When considering how many different moving parts there are within the hiring process, it's a miracle HR gets anything done! Finding and hiring great talent starts with knowing the company's goals and future vision of what exactly the company will look like. When considering how to build a team, Elijah Moore at Collage focuses on creating the right culture for his team and company's future.
This question evokes an association with the 'people and culture' movement, which I think is a positive trend. Even though I'm the CEO of an HR tech company, my interest in this space and in culture specifically comes from my interest in being an effective manager and CEO. I think its actually quite hard to be an effective manager or leader without thinking about culture very deliberately.To me, culture and management are the same thing.
Culture is a qualitative measure of all of the interactions that happen between people at a company. These interactions can be big and easily observed like a monthly all-hands meeting, or they can be small and almost unnoticeable like the way people greet each other in the morning. All of these micro-interactions together shape your company's ability to achieve your objectives.When you are a startup, you usually don't have much in the way of customers, processes or resources, so the people on your team and the way they interact is one of the few things you can control and turn into an advantage.There is no answer to what culture means at a startup - it can be anything you want.
Culture determines two very important things:1) Your ability to achieve your goals as a company. Culture helps you to recruit the right people and ensure they work productively.2) What life is going to be like for the people at your company while you are pursuing your goals.Point 1 is an obviously important one because everyone understands that businesses need to survive and grow. But I think point 2 is especially interesting because it acts as a point of tension against point 1 from time to time. Startups have to make hard choices to achieve the right balance, which can be especially hard when everyone is working a lot for only a little bit of money and the company might only have 4 months runway.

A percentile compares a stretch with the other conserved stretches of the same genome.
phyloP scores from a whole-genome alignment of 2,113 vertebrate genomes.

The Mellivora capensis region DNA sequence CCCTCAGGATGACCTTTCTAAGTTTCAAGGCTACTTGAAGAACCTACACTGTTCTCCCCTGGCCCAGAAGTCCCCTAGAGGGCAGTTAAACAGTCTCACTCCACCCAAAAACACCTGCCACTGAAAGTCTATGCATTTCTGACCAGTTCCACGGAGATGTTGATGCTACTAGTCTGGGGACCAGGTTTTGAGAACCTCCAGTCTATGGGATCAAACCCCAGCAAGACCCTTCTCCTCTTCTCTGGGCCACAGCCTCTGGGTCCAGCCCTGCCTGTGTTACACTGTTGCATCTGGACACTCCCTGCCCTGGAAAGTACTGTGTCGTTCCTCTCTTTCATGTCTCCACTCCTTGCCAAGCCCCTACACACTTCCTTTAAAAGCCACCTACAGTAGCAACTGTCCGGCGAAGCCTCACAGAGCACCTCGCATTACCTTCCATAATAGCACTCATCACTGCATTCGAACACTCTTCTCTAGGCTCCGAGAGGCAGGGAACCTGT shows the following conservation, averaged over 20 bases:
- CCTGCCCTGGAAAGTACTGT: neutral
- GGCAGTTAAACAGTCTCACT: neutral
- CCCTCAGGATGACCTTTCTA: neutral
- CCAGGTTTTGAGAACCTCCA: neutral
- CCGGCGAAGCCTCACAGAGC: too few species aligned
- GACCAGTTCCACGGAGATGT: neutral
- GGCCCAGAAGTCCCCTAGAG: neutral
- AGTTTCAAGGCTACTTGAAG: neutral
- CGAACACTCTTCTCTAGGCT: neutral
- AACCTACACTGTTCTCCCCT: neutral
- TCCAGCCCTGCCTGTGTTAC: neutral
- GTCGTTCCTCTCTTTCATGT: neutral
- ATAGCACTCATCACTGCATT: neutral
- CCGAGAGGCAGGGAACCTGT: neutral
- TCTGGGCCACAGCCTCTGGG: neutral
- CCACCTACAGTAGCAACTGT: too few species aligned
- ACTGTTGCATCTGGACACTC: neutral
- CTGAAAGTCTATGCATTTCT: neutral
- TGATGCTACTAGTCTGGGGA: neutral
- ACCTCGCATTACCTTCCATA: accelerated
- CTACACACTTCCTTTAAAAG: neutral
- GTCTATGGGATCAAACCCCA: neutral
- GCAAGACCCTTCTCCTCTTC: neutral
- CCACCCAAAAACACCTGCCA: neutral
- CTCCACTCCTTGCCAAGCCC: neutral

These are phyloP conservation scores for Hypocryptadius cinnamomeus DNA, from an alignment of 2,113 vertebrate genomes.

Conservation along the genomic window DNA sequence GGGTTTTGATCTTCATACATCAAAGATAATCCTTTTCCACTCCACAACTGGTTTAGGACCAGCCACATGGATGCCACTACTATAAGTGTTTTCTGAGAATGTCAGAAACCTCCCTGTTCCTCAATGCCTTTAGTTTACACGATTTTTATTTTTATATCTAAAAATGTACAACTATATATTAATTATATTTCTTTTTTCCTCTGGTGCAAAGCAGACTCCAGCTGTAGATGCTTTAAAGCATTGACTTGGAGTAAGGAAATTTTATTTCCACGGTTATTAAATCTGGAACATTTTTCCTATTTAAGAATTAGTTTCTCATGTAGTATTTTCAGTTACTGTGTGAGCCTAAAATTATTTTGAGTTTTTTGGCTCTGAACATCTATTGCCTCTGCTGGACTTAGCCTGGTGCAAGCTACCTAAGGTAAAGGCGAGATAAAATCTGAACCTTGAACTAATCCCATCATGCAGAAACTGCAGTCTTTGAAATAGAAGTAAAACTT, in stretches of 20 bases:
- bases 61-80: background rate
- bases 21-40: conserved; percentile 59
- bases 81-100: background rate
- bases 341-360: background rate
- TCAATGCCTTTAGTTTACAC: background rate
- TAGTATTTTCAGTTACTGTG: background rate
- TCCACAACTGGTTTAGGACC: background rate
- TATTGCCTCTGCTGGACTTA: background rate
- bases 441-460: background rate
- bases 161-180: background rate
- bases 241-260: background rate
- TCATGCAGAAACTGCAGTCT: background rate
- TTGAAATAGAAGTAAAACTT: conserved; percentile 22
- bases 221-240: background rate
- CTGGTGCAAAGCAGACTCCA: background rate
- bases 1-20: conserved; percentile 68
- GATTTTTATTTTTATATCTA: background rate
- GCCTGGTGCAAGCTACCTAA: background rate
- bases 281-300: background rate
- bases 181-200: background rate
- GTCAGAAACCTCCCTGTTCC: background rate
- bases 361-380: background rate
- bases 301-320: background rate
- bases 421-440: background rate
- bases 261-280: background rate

I think it's really hard to get a true sense of another company's culture from the outside, and I have worked in relatively few companies in my career.When it comes to culture, I think it's a lot easier to build it the right way from the beginning vs fixing something that is broken. And ultimately I think the 'culture buck' stops with the CEO and leadership team. They have decision control over who works at a company and they set the tone for how people are expected to work and interact with each other.What I do know from running my own company is that culture is not the 'sprinkles' that you use to garnish your work environment - think ping pong tables, company t-shirts, beer fridges, flex days. I think these things can be fun but ultimately send the wrong message. When management focuses on the cultural elements that matter - like putting people in a position to succeed, paying a fair wage or giving employees autonomy to complete their tasks. I think these things have a much more significant impact in building a positive culture.
I'm going to speak specifically about startups here because this is the world that I know best. I already mentioned perks as a pitfall that I've seen, but I think another big one for young companies is to not spend enough time thinking about org structure.It's easy to say "we don't believe in hierarchy" when you are small, but that can turn into a big problem really quickly. People need to know what their responsibilities are, who to turn to for guidance and be held accountable for reaching goals. I think it is also comforting for us as human beings to know 'where we stand' in an organization. We have lived in hierarchical societies for thousands of years, so we are pretty thoroughly conditioned or predisposed to look to social hierarchy to understand how to behave.Having a well defined org chart will help you to communicate and coordinate as an organization, and it will even help you to ensure you are recruiting for the right roles. If you hire someone for a role whose objectives overlap too much with another fixture on your team, there's a good chance you're going to see some dis-economies by bringing that person on. As a startup you need everyone on your team operating at max capacity, and org chart planning is a key element of achieving this.
Ultimately, knowing where you want your company to go, the type of person you want to help run it, and setting those goals ahead of time will help startups structure their future and shape hiring processes. Developing your Employer Brand is crucial to the commitment you'll need and be able to achieve with new hires if you have the vision from the start. Contact us to learn more about how to find and hire the best talent.